Roban was the third wife of the lampmaker who lived near the ancient city now named Orel.  The duty fell upon her that day to take her husband's oldest jenta, Yudessi, to a nearby settlement where they would meet with a respected blacksmith who was looking for an apprentice to take as a wife.  Yudessi was strong and able, yet also fair of appearance and respectful, and the blacksmith was minded to agree to the wedding. Roban and Yudessi set out for their home eager to bring the news to their family.  But as they reached their home town a feeling overcame Roban that something was wrong.  Their own dwelling lay at the far edge of the town, quite a distance from the others, looking out over the wastes that were inhabited only by feral tribes and wild animals.  As they approached, they nevertheless saw a number of townspeople gathered around the house and there was much commotion and disorder.  A neighbour called to them to hide their eyes, but Roban did not flinch.  She saw her husband lying wounded, and his other wives dead.  She saw the door smashed and the furniture overturned, but of the other jenta there was no sign.  The tracks of feral mounts led off into the wasteland, already becoming obliterated by wind where the ground became sand and dust.

While the elders of the town gathered to make plans and collect their weapons, Roban wasted no time.  Pausing only to collect a few items from her husband's workshop, she took the fastest enuk she could find and was about to set off when she found Yudessi at her side.  Unable to dissuade the young one, despite the dangers of the mission, Roban pulled Yudessi up in front of her on the mount and together they rode off into the unknown territory.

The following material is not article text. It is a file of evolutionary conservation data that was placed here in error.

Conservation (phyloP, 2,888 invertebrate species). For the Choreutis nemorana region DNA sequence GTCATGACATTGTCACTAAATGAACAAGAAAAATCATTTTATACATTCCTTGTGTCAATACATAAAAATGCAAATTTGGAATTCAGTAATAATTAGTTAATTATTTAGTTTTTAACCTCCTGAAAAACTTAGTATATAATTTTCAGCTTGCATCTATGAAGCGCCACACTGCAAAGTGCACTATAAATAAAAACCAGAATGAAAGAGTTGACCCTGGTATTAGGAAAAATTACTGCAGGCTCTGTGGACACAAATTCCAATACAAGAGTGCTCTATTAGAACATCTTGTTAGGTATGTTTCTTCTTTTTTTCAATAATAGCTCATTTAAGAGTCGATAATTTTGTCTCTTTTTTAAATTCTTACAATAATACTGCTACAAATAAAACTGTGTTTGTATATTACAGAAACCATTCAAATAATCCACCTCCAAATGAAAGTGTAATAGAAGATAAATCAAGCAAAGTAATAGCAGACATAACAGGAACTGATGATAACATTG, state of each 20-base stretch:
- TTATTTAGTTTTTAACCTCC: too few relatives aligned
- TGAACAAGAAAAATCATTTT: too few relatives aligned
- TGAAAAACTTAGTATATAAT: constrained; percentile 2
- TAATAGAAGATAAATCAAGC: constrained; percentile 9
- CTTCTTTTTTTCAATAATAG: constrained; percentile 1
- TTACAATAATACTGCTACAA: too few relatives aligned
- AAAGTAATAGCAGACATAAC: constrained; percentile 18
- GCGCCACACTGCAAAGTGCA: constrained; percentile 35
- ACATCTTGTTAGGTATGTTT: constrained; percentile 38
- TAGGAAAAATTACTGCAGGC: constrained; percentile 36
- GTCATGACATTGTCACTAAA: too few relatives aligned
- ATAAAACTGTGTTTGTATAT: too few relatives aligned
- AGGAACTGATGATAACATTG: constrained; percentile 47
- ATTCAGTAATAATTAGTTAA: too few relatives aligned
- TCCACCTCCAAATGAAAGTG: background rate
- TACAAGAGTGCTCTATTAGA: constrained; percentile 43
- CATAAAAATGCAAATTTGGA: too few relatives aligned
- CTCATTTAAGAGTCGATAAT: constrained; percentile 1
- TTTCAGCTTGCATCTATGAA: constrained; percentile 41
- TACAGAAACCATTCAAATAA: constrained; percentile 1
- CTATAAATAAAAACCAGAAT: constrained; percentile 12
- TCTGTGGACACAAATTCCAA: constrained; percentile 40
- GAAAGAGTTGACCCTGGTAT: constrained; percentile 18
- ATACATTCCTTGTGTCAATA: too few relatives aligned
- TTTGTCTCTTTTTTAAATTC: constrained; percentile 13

Following the tracks, and with prayers to the Enarii, at last they came upon the rough settlement of the nomadic Ferals.  The circle of tents around a fire was guarded by watchful sentries, and the tethered animals would stamp and holler at a strange scent or unexpected sound.  But somebody watched over Roban; her approach took her behind an outcrop of rock downwind of her quarry, and she was able to observe them clearly from this cover before they were aware of her presence.  Roban made preparations.  As she soaked her cloak in a strange liquid taken from the small bundle she had brought with her, she gave Yudessi instructions to recover the jenta as soon as it became possible.  Then Roban waited patiently for an opportunity, and was soon rewarded.  As the nearest sentry turned aside to deal with some commotion among the animals, Roban swiftly leapt on her own mount and charged straight for the centre of the camp, leaving Yudessi calling in alarm from the rocky hiding place.